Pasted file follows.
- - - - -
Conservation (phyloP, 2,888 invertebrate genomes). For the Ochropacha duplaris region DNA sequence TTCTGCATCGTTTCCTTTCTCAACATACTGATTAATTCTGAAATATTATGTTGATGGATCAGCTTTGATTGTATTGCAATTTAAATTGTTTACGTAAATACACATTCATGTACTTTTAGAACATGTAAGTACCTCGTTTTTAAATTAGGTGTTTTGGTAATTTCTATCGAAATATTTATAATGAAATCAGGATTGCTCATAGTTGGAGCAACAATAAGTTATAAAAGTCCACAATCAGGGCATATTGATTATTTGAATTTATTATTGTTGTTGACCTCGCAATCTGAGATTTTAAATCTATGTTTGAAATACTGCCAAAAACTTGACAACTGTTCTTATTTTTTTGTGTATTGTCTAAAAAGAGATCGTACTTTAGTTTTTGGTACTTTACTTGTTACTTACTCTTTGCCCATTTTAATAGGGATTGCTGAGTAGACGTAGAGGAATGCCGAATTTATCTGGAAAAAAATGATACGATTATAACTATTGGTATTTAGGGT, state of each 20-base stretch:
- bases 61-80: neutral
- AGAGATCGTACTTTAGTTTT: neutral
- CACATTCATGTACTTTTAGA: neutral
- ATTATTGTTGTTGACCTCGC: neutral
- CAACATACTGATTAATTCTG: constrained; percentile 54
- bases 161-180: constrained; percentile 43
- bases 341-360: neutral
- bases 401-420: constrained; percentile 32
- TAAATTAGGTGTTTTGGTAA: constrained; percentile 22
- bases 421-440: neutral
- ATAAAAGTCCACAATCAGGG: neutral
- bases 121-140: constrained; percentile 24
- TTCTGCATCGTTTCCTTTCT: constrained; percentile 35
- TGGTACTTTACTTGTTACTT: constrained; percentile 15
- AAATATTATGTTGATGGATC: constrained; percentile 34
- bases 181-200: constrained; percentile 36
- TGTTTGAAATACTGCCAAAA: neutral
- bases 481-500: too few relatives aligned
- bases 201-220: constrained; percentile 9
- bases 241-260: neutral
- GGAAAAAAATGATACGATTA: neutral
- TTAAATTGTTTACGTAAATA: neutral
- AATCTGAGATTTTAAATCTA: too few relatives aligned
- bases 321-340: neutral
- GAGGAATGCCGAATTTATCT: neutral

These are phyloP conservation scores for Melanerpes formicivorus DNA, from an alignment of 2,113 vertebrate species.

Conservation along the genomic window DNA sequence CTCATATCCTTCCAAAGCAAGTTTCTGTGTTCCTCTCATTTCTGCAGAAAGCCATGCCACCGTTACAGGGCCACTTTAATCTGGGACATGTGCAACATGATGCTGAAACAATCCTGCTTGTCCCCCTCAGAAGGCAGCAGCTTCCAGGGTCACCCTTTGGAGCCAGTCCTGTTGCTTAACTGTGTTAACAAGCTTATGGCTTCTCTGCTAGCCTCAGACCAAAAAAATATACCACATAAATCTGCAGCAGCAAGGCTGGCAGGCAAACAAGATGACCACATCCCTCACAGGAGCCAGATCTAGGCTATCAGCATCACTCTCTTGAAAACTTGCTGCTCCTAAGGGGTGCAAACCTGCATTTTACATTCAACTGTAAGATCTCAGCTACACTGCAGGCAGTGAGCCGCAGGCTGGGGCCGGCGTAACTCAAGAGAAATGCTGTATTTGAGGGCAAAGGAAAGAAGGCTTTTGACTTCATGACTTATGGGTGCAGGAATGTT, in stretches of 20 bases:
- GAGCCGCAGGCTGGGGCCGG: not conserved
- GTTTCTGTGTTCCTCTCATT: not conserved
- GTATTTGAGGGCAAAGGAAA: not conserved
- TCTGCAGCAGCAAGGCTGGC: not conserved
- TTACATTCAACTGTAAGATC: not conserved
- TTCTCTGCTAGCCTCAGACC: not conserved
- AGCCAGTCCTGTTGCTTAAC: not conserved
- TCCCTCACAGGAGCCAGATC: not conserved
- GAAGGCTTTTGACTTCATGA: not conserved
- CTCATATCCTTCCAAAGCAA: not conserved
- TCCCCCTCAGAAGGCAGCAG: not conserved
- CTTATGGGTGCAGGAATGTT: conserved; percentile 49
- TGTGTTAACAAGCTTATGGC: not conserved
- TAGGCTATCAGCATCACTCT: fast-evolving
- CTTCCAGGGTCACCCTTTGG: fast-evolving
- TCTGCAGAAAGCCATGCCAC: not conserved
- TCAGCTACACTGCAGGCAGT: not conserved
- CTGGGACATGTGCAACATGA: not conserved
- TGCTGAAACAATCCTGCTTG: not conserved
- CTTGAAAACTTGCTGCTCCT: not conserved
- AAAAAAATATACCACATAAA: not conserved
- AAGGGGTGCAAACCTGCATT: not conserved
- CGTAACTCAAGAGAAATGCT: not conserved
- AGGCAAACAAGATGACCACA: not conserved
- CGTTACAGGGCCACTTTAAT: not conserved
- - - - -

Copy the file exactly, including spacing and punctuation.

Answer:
Conservation (phyloP, 2,888 invertebrate genomes). For the Ochropacha duplaris region DNA sequence TTCTGCATCGTTTCCTTTCTCAACATACTGATTAATTCTGAAATATTATGTTGATGGATCAGCTTTGATTGTATTGCAATTTAAATTGTTTACGTAAATACACATTCATGTACTTTTAGAACATGTAAGTACCTCGTTTTTAAATTAGGTGTTTTGGTAATTTCTATCGAAATATTTATAATGAAATCAGGATTGCTCATAGTTGGAGCAACAATAAGTTATAAAAGTCCACAATCAGGGCATATTGATTATTTGAATTTATTATTGTTGTTGACCTCGCAATCTGAGATTTTAAATCTATGTTTGAAATACTGCCAAAAACTTGACAACTGTTCTTATTTTTTTGTGTATTGTCTAAAAAGAGATCGTACTTTAGTTTTTGGTACTTTACTTGTTACTTACTCTTTGCCCATTTTAATAGGGATTGCTGAGTAGACGTAGAGGAATGCCGAATTTATCTGGAAAAAAATGATACGATTATAACTATTGGTATTTAGGGT, state of each 20-base stretch:
- bases 61-80: neutral
- AGAGATCGTACTTTAGTTTT: neutral
- CACATTCATGTACTTTTAGA: neutral
- ATTATTGTTGTTGACCTCGC: neutral
- CAACATACTGATTAATTCTG: constrained; percentile 54
- bases 161-180: constrained; percentile 43
- bases 341-360: neutral
- bases 401-420: constrained; percentile 32
- TAAATTAGGTGTTTTGGTAA: constrained; percentile 22
- bases 421-440: neutral
- ATAAAAGTCCACAATCAGGG: neutral
- bases 121-140: constrained; percentile 24
- TTCTGCATCGTTTCCTTTCT: constrained; percentile 35
- TGGTACTTTACTTGTTACTT: constrained; percentile 15
- AAATATTATGTTGATGGATC: constrained; percentile 34
- bases 181-200: constrained; percentile 36
- TGTTTGAAATACTGCCAAAA: neutral
- bases 481-500: too few relatives aligned
- bases 201-220: constrained; percentile 9
- bases 241-260: neutral
- GGAAAAAAATGATACGATTA: neutral
- TTAAATTGTTTACGTAAATA: neutral
- AATCTGAGATTTTAAATCTA: too few relatives aligned
- bases 321-340: neutral
- GAGGAATGCCGAATTTATCT: neutral

These are phyloP conservation scores for Melanerpes formicivorus DNA, from an alignment of 2,113 vertebrate species.

Conservation along the genomic window DNA sequence CTCATATCCTTCCAAAGCAAGTTTCTGTGTTCCTCTCATTTCTGCAGAAAGCCATGCCACCGTTACAGGGCCACTTTAATCTGGGACATGTGCAACATGATGCTGAAACAATCCTGCTTGTCCCCCTCAGAAGGCAGCAGCTTCCAGGGTCACCCTTTGGAGCCAGTCCTGTTGCTTAACTGTGTTAACAAGCTTATGGCTTCTCTGCTAGCCTCAGACCAAAAAAATATACCACATAAATCTGCAGCAGCAAGGCTGGCAGGCAAACAAGATGACCACATCCCTCACAGGAGCCAGATCTAGGCTATCAGCATCACTCTCTTGAAAACTTGCTGCTCCTAAGGGGTGCAAACCTGCATTTTACATTCAACTGTAAGATCTCAGCTACACTGCAGGCAGTGAGCCGCAGGCTGGGGCCGGCGTAACTCAAGAGAAATGCTGTATTTGAGGGCAAAGGAAAGAAGGCTTTTGACTTCATGACTTATGGGTGCAGGAATGTT, in stretches of 20 bases:
- GAGCCGCAGGCTGGGGCCGG: not conserved
- GTTTCTGTGTTCCTCTCATT: not conserved
- GTATTTGAGGGCAAAGGAAA: not conserved
- TCTGCAGCAGCAAGGCTGGC: not conserved
- TTACATTCAACTGTAAGATC: not conserved
- TTCTCTGCTAGCCTCAGACC: not conserved
- AGCCAGTCCTGTTGCTTAAC: not conserved
- TCCCTCACAGGAGCCAGATC: not conserved
- GAAGGCTTTTGACTTCATGA: not conserved
- CTCATATCCTTCCAAAGCAA: not conserved
- TCCCCCTCAGAAGGCAGCAG: not conserved
- CTTATGGGTGCAGGAATGTT: conserved; percentile 49
- TGTGTTAACAAGCTTATGGC: not conserved
- TAGGCTATCAGCATCACTCT: fast-evolving
- CTTCCAGGGTCACCCTTTGG: fast-evolving
- TCTGCAGAAAGCCATGCCAC: not conserved
- TCAGCTACACTGCAGGCAGT: not conserved
- CTGGGACATGTGCAACATGA: not conserved
- TGCTGAAACAATCCTGCTTG: not conserved
- CTTGAAAACTTGCTGCTCCT: not conserved
- AAAAAAATATACCACATAAA: not conserved
- AAGGGGTGCAAACCTGCATT: not conserved
- CGTAACTCAAGAGAAATGCT: not conserved
- AGGCAAACAAGATGACCACA: not conserved
- CGTTACAGGGCCACTTTAAT: not conserved